An Exercise in Self-Reflection
- Grab a Piece of Paper and a Pencil
- Write down 5 things you are AWESOME at.
- Write down 5 weaknesses you have.
- Write down 1 thing you want to actively get better at.
Are you Too Hard on Yourself?
I like this exercise because it emphasizes how much better we are at identifying our flaws. If step 2 took you less time than step 3, then you’re awesome. And you know it. For most of us, writing our strengths takes way longer that it does to write down our weaknesses. Those are always at the top of our minds.
If we can’t successfully identify our strengths, we don’t know where we can add value.
Focus on the “A” – Not the “F”
When a student brings a report card home and they get an “A” in science and an “F” in English, the immediate reaction of a parent would be to focus on the “F” in English. This is the wrong approach. If this kind of grading is a consistent trend for this student, it’s clear the student is gifted in science and not in English.
Yes, the student should improve the “F” in English because we all need to learn how to be proficient in things outside our natural skillset, but those “F” grades don’t all need to turn into “A” grades.
In high school, I got my first “B” in Physics. I was really good at math and English classes. Then came calculus. I was actually failing calculus (and again, I had gotten only one “B” and all other “A” grades up to this point). I was told that I couldn’t drop the class and still graduate with honors (a ploy at teaching us not to be quitters). I could, however, fail the class and graduate with honors (because my GPA would still be high enough to qualify). I worked to improve my “F” and worked so hard, I earned a “C”; I was so proud! (In the end, the teacher bumped it up to a “B” because of my efforts.)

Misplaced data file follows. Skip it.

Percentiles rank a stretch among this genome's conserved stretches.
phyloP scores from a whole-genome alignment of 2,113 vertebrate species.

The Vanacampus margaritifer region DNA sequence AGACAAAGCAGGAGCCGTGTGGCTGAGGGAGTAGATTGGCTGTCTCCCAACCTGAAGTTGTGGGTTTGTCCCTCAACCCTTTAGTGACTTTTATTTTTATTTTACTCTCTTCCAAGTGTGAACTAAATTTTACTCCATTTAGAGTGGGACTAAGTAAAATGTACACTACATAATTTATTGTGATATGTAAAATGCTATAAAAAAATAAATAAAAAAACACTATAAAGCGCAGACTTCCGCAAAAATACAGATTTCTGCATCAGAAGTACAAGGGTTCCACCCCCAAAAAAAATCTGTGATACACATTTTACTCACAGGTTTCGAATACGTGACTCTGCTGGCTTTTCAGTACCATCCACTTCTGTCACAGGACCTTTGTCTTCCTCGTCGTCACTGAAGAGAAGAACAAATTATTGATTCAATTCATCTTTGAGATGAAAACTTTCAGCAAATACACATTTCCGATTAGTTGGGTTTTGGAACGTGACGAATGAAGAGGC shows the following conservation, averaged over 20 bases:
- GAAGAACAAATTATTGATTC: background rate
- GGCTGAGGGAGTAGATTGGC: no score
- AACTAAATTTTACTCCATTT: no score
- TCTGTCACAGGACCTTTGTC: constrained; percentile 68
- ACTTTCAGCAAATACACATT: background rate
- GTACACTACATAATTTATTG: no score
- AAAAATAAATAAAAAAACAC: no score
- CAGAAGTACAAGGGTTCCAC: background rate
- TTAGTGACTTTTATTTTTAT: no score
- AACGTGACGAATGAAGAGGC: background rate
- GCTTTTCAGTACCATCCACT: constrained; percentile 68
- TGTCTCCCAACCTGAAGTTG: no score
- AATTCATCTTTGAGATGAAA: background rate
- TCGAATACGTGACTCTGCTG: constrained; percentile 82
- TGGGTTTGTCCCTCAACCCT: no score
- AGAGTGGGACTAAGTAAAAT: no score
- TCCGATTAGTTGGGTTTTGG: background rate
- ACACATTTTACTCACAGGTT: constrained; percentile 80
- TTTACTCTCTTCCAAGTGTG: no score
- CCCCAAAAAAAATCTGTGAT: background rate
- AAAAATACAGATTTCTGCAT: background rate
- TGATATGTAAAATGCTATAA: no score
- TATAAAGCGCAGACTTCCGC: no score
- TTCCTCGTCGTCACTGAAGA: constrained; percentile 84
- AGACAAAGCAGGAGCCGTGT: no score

Is the moral of the story that I did something hard and made it my new strength? No! I haven’t had to use physics or calculus since those classes in high school. They aren’t my strengths. Instead, the lesson is that if you show up and try hard, you’ll get through. The lesson is that I knew in high school that I was good at research. I was good at writing. I was good at analysis. I was good at statistics, geometry, algebra. Physics and calculus didn’t come naturally.
Success Follows Authenticity
“Authenticity” is overused these days. People are always trying to be “authentic,” live “authentically,” or live up to some ideal of what it means to have an “authentic life.”
What “Authenticity” really means is that you live YOUR life. You do you. That means your “authentic life” will be different from anyone else’s (and may not be as Instagrammable as someone else’s “authentic” life – my research-filled “authenticity” makes a really bad social profile).
Success comes when you stop trying to mimic the success or talents of others, and instead fuel your natural abilities. You already have a head start with things that come naturally! Use that to your advantage!
Rethink Your Goals
Now look at the one thing you wanted to improve on. Does that line up with your strengths or your weaknesses? Is it something that you would be forcing yourself to do? How will it help you to be good at that? Would it be better to focus elsewhere?